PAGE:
California has a tough statute that protects celebrities against the paparazzi. But California law doesn’t necessarily shield the privacy of public employees.
Government agencies can order and conduct intrusive investigations if they suspect public employees are committing workers’ comp and benefits fraud. Government units have been—and continue to be—immune from lawsuits for damages for invasion of privacy during legitimate investigations. There’s one exception: California citizens can seek an injunction prohibiting some snooping under the California Constitution’s privacy clause.
Recent case: Klare Richardson-Tunnell worked as a teacher for the Lucia Mar Unified School District and went on workers’ compensation leave for a back injury and spine surgery. While out on leave, she married and went on her honeymoon.
Apparently suspicious about the extent of Richardson-Tunnell’s injuries, her employer arranged for a private investigator to surreptitiously videotape her wedding. The investigator also took photos of the reception and of the honeymooners sunning themselves during their trip. To capture the sunbathing shots, the investigator used a telephoto lens aimed at the second-story balcony of the happy couple’s honeymoon suite.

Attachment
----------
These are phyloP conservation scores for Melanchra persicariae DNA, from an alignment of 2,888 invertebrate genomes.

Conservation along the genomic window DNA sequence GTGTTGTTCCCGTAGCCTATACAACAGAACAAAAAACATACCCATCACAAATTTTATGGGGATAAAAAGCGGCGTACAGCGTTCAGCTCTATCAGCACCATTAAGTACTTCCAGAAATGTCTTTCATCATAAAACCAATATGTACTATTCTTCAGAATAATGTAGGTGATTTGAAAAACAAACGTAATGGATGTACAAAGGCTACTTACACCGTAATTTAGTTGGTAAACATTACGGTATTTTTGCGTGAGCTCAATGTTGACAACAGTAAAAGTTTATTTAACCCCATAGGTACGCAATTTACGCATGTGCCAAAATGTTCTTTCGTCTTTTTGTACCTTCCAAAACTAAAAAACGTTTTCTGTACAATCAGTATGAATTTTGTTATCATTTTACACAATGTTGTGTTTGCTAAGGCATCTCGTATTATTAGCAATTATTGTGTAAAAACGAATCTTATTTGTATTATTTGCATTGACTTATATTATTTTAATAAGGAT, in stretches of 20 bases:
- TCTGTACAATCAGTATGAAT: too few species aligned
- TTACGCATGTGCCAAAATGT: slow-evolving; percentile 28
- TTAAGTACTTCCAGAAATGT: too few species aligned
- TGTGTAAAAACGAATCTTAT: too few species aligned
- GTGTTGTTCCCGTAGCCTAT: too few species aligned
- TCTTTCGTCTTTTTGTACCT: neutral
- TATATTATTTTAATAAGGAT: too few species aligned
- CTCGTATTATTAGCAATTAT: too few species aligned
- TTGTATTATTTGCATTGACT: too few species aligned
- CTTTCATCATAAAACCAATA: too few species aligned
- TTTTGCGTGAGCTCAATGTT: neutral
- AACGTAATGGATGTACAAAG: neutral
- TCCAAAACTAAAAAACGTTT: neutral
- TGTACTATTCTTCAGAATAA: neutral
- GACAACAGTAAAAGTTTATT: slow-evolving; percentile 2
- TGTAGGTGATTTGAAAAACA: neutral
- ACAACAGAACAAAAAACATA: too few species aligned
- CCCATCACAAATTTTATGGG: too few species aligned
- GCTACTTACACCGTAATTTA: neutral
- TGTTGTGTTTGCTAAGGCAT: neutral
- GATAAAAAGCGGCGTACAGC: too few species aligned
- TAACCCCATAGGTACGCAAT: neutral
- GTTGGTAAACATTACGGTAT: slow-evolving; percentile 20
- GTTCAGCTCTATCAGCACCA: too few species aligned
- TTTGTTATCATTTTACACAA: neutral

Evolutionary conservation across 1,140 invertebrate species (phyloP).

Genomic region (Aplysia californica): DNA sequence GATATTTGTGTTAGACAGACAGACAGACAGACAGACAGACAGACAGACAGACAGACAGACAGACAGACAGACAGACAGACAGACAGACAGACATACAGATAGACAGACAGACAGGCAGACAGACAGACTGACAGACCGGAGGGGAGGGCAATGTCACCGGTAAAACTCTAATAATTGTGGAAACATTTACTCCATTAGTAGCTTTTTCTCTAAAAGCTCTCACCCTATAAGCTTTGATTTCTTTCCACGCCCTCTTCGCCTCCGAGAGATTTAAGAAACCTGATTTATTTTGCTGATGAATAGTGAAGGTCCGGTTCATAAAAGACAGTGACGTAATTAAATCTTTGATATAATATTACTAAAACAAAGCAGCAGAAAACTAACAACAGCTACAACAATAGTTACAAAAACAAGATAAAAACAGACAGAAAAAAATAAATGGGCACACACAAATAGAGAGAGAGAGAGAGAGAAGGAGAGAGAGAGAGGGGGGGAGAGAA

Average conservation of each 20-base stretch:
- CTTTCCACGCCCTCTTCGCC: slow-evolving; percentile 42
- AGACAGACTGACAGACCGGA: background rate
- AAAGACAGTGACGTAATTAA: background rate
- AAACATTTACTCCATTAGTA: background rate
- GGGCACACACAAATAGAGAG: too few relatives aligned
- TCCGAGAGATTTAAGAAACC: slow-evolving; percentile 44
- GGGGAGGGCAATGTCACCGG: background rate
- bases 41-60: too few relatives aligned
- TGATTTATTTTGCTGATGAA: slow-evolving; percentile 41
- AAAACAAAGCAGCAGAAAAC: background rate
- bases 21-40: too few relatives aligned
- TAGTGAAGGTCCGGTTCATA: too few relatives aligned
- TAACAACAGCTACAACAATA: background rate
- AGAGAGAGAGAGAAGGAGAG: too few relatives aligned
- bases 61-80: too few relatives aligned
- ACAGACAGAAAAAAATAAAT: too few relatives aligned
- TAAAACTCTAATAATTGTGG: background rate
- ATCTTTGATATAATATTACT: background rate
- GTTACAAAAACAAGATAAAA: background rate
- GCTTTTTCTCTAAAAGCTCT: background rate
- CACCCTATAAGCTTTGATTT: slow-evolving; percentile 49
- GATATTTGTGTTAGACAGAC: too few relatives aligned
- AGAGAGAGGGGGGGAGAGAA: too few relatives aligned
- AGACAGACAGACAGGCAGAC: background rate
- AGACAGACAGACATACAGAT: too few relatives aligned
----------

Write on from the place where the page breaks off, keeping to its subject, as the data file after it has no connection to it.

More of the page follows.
Richardson-Tunnell sued, alleging breach of the paparazzi privacy law in the Civil Code and the privacy provisions in the California Constitution.
The court rejected both claims. First, it said nothing in the paparazzi privacy provisions said government units can’t conduct legitimate investigations. Second, it concluded that the constitutional privacy claim would, at most, give people like Richardson-Tunnell the right to an injunction barring future filming, not damages for past filming. (Richardson-Tunnell v. School Insurance Program for Employees, et al., No. B195938, Court of Appeal of California, 2nd Appellate Division, 2007)